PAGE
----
The two-day option guarantees deliveries in two business days and is available only in the continental United States. For orders of less than $75, there is a delivery fee. Costco said the goods sold for delivery will be priced higher than the same goods sold at its stores; it did not specify how much higher.
The same-day delivery option, available in “most metropolitan areas,” lets customers choose a one-hour window during which their order will arrive. For orders of less than $35, there is a delivery fee. Prices on the goods will be about 15% to 17% higher than in stores. Costco said an additional 10% service fee will be added at checkout, though shoppers “may elect not to pay the service fee.”
In an earnings call Thursday, Richard Galanti, Costco’s executive vice president and chief financial officer, said the delivery options are more “fill-in, than replacement of a shop.” He said the company has driven sales for years with value, which he defined as “quality and low price.”
But he acknowledged that shopping habits were changing and that customers may not always feel the need to pick out their own fresh produce.
“Over time, the percentage of delivery of fresh will change,” he said on the call. “How much so, we’ll all have to wait and see.”
Grocery delivery is becoming increasingly important as customers look to save time and add convenience, said David J. Livingston, supermarket analyst and founder of DJL Research. But Costco’s strength is still its warehouse store format, meaning the delivery options will be just another addition, not necessarily a pivot toward solely e-commerce, he said.
Offering grocery delivery is “pretty much what everybody else is doing,” Livingston said. “Just another ‘me too’ program.”
The new delivery options could enable Costco to expand its reach beyond customers who are close to the mega warehouse stores. The inclusion of the one-hour window for same-day deliveries is another added bonus, said Bill Dreher, senior retail analyst at Susquehanna Financial Group.
“It’s really the fresh product that excels,” he said. “We’re really seeing the emergence of a company that can go toe to toe with Amazon when it comes to grocery.”
The potential threat from e-commerce giant Amazon.com Inc., which recently acquired Whole Foods Market Inc., came up several times during Thursday’s earnings call.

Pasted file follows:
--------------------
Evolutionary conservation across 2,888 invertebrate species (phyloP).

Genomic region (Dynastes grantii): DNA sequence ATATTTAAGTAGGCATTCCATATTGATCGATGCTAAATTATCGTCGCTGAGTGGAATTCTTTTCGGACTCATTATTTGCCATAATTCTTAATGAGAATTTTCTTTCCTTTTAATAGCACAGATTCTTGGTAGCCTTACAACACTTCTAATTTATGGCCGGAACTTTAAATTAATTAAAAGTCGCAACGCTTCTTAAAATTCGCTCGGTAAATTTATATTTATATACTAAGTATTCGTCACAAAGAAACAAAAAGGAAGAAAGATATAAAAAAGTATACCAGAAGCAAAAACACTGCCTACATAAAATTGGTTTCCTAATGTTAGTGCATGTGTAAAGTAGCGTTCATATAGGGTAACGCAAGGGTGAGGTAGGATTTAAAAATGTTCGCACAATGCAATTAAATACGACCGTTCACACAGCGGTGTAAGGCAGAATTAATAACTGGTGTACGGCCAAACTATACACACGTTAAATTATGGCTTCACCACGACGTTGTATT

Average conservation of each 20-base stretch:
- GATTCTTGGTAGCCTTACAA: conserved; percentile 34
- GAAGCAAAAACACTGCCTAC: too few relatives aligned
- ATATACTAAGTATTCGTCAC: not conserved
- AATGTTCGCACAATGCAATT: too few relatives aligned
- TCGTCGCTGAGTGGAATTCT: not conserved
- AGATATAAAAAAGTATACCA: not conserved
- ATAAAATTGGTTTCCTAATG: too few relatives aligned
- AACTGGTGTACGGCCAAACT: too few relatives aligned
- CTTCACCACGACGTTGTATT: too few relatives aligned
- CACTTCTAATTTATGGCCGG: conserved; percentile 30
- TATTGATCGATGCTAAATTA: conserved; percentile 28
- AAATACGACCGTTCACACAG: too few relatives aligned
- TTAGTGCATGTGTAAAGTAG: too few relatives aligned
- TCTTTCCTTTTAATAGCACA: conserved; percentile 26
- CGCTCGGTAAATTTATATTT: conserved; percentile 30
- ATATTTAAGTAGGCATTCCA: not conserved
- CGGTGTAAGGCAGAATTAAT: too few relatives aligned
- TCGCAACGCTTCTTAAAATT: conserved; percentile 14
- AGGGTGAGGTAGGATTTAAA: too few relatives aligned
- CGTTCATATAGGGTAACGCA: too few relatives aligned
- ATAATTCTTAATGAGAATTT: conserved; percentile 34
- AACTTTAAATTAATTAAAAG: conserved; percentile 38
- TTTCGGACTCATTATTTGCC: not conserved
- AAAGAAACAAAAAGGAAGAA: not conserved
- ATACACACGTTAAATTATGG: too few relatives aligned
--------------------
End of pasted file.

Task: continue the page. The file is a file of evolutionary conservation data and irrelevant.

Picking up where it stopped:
Costco executives said on the call that they get many questions “literally every day” about issues such as whether new member sign-ups were slowing and what the growing number of households that pay for both an Amazon Prime account and a Costco membership will mean for the warehouse chain.
Costco also said its membership renewal rate ticked down slightly, which the company attributed to the changeover from American Express to Visa credit cards.
Costco had long relied on American Express as its exclusive credit card supplier, but chose to switch to Visa and Citigroup for its Costco-branded cards in 2015 after AmEx and Costco could not agree on terms of a new partnership.
Traces of pesticides that act as nerve agents on bees have been found in 75 percent of honey worldwide, raising concern about the survival of these crucial crop pollinators, researchers said Thursday.
Human health is not likely at risk from the concentrations detected in a global sampling of 198 types of honey, which were below what the European Union authorizes for human consumption, said the report in the journal Science.
However, the study found that 34 percent of honey samples were contaminated with “concentrations of neonicotinoids that are known to be detrimental” to bees, and warned that chronic exposure is a threat to bee survival.
Bees help pollinate 90 percent of the world’s major crops, but in recent years have been dying off from “colony collapse disorder,” a mysterious scourge blamed on mites, pesticides, virus, fungus, or some combination of these factors.
“The findings are alarming,” said Chris Connolly, a neurobiology expert at the University of Dundee, who also wrote a Perspective article alongside the research in Science.
“The levels detected are sufficient to affect bee brain function and may hinder their ability to forage on, and pollinate, our crops and our native plants.”
Neonicotinoids have been declared a key factor in bee decline worldwide, and the European Union issued a partial ban on their use in 2013.
For the Science study, the European samples were collected largely before this ban took effect, Connolly said. Further research is needed to gauge the effectiveness of the EU steps.
Five common pesticides
Bees collect nectar as they pollinate plants, and over time this sugary liquid accumulates into the thick syrup of honey.
To test contamination levels, samples of honey were taken from local producers worldwide, and researchers tested for five commonly used neonicotinoids: acetamiprid, clothianidin, imidacloprid, thiacloprid, and thiamethoxam.